Friday, July 29, 2016
Arizona Game and Fish responds to inaccurate claim by activist group
PHOENIX – The Arizona Game and Fish Department is asking the Sierra Club to cease fund-raising endeavors by claiming the endangered condor population in the Grand Canyon is threatened by uranium mining.
Sierra Club executive director Michael Brune sent a fund-raising letter to supporters, claiming that the nearly 3,000 proposed mining locations in northern Arizona would prove “nothing short of devastating” for local wildlife populations, and would tarnish the ecosystem for future recovery efforts.
“Radioactive, toxic waste would deluge one of our nation’s most iconic, majestic parks and the wildlife that lives there,” Brune said in a letter directed toward fundraising for the project.
But Game and Fish said in a news release that there is a moratorium on new uranium mines near the canyon until 2032, and that there is no evidence that condors face a health threat from uranium in the canyon.
“We have not documented any sickness or death in the Arizona-Utah population of condors caused by uranium,” said Chris Parish, reintroduction project director for the Peregrine Fund, in the release. “Lead poisoning remains the number one problem for condor survival.”
The Sierra Club did not return phone calls seeking comment.
It’s the latest confrontation in the battle over mining near the Grand Canyon. Environmental groups and Native American tribes want the canyon land designated as a national monument, which would ban natural resource development. The state of Arizona and business leaders believe mining the land would provide a massive economic boost and an increase in jobs.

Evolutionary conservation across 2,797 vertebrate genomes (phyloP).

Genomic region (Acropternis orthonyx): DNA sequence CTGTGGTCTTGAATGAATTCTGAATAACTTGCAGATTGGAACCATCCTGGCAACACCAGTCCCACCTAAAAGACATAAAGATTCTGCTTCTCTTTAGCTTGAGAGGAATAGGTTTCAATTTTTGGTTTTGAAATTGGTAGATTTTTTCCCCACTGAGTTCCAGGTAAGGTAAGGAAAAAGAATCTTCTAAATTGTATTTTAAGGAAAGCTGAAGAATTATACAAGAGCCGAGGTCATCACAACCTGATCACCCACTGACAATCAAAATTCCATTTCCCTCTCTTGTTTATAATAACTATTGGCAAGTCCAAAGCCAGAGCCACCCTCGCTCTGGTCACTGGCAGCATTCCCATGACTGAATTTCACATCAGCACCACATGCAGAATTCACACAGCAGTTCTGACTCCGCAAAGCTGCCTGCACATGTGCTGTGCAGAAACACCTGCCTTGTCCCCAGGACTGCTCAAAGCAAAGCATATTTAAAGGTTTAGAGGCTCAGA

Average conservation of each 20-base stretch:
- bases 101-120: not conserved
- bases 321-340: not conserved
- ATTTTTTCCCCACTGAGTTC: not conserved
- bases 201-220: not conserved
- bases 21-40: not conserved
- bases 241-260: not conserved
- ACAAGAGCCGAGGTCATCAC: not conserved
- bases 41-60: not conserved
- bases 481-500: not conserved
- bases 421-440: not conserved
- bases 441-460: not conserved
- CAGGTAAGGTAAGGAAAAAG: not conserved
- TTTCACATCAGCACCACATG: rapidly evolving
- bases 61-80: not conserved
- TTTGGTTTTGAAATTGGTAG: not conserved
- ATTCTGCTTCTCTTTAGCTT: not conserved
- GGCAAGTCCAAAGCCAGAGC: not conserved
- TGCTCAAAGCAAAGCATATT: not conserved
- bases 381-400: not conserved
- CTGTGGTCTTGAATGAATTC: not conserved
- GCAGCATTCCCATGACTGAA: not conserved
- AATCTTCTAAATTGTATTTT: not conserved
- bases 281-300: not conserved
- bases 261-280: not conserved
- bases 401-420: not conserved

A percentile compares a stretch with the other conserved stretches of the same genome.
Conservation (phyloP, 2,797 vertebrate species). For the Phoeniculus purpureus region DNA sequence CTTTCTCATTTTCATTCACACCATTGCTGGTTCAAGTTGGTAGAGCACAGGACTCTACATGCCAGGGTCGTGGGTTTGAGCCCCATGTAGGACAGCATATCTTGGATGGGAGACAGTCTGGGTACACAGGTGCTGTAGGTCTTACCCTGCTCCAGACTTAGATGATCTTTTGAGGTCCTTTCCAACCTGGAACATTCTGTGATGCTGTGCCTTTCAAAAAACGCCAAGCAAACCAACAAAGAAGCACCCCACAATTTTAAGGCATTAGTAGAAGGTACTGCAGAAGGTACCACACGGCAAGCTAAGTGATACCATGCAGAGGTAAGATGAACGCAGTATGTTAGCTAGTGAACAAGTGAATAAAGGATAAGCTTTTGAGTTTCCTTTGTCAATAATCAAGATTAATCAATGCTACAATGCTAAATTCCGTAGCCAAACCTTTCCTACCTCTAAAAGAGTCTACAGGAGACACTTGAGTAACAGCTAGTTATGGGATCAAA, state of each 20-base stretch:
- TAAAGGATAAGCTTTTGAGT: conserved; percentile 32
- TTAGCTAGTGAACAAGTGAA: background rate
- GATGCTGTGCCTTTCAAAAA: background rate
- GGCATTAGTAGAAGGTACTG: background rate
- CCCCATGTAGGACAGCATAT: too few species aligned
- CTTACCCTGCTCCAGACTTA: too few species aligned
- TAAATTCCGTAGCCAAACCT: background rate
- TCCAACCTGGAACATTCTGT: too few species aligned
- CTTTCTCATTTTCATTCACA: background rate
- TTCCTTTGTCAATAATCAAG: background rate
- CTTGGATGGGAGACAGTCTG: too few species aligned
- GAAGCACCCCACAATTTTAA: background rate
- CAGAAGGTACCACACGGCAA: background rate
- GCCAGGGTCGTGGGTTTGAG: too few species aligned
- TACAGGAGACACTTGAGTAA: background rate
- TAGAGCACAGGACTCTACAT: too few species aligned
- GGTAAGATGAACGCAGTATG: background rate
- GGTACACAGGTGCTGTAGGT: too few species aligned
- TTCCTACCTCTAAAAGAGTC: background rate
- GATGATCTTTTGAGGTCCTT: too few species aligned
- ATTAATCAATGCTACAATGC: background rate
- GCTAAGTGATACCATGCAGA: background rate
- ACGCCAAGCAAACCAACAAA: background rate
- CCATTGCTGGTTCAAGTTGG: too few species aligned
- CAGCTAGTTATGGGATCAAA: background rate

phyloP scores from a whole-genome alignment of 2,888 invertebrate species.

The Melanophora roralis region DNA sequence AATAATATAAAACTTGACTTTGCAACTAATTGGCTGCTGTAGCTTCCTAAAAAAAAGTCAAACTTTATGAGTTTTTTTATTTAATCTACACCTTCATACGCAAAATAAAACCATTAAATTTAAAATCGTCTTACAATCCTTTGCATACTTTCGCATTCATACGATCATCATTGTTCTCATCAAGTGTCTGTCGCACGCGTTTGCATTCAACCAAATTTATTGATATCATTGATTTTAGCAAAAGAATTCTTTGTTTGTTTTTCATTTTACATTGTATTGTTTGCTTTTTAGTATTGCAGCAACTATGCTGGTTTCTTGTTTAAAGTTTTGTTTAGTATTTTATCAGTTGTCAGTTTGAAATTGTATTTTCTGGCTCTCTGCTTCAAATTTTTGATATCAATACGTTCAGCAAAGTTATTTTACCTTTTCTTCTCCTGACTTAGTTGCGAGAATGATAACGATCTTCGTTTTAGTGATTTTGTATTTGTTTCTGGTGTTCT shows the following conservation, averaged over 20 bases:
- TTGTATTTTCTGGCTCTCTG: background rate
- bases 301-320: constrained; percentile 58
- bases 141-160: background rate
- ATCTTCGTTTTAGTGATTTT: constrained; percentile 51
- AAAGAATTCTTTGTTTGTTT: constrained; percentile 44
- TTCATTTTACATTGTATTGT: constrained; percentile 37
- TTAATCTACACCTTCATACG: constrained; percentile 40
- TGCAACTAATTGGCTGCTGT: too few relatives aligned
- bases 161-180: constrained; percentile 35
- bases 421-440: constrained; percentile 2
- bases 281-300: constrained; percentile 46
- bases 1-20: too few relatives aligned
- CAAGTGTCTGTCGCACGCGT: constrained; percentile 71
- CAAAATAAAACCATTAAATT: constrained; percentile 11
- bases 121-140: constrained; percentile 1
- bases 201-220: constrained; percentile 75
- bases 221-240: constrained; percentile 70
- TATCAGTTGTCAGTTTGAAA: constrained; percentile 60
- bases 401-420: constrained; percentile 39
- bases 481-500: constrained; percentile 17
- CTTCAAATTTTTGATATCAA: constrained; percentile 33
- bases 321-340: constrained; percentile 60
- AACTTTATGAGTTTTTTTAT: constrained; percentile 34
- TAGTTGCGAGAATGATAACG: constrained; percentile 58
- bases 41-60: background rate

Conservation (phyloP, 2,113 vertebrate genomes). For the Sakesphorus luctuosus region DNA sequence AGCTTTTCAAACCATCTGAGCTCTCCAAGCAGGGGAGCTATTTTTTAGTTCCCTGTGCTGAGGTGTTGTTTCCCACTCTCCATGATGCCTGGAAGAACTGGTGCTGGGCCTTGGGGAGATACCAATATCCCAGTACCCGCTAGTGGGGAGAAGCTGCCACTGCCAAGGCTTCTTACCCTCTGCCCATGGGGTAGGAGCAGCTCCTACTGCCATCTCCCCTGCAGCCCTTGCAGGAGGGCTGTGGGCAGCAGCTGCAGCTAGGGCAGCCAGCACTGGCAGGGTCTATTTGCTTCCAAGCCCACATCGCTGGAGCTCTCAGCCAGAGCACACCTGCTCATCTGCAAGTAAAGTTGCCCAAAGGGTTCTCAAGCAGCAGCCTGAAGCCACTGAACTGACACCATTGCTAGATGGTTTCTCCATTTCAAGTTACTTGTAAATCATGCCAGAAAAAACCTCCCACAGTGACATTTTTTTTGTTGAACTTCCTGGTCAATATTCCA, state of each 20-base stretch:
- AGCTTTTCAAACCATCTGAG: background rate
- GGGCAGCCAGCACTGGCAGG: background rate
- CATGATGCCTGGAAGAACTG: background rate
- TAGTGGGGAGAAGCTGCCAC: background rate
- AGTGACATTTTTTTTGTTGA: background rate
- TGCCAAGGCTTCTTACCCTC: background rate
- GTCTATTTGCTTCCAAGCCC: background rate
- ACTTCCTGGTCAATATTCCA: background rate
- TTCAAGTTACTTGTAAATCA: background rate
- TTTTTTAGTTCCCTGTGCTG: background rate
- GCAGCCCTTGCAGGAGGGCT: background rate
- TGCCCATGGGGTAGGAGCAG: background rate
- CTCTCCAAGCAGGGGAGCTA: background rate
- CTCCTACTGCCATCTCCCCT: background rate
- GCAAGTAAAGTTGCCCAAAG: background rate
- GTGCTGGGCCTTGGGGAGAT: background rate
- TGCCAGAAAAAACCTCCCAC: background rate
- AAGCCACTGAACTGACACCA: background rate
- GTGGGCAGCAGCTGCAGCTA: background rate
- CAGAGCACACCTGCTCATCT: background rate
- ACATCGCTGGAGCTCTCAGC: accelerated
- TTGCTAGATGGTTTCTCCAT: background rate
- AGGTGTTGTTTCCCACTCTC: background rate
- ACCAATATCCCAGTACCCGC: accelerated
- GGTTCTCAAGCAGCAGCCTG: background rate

“We have let others debate uranium issues because our primary concern is Arizona’s wildlife, not uranium,” said Pat Madden, chairman of Arizona Game and Fish. “But when Sierra Club drags wildlife into the argument to raise funds through misrepresentation, we’re going to call them on it.”
Bill Andres, the information branch chief for Game and Fish said in the release: “The condor population faces enough legitimate threats that there’s really no need to create false scares … We’ve been working on the ground with the Peregrine Fund and the Fish and Wildlife service since 1996 on the reintroduction of condors, and we’re the ones on the ground doing the actual work. For someone else who is not involved in the research to make claims like that (concerning issues with uranium and local condor populations), is irresponsible.”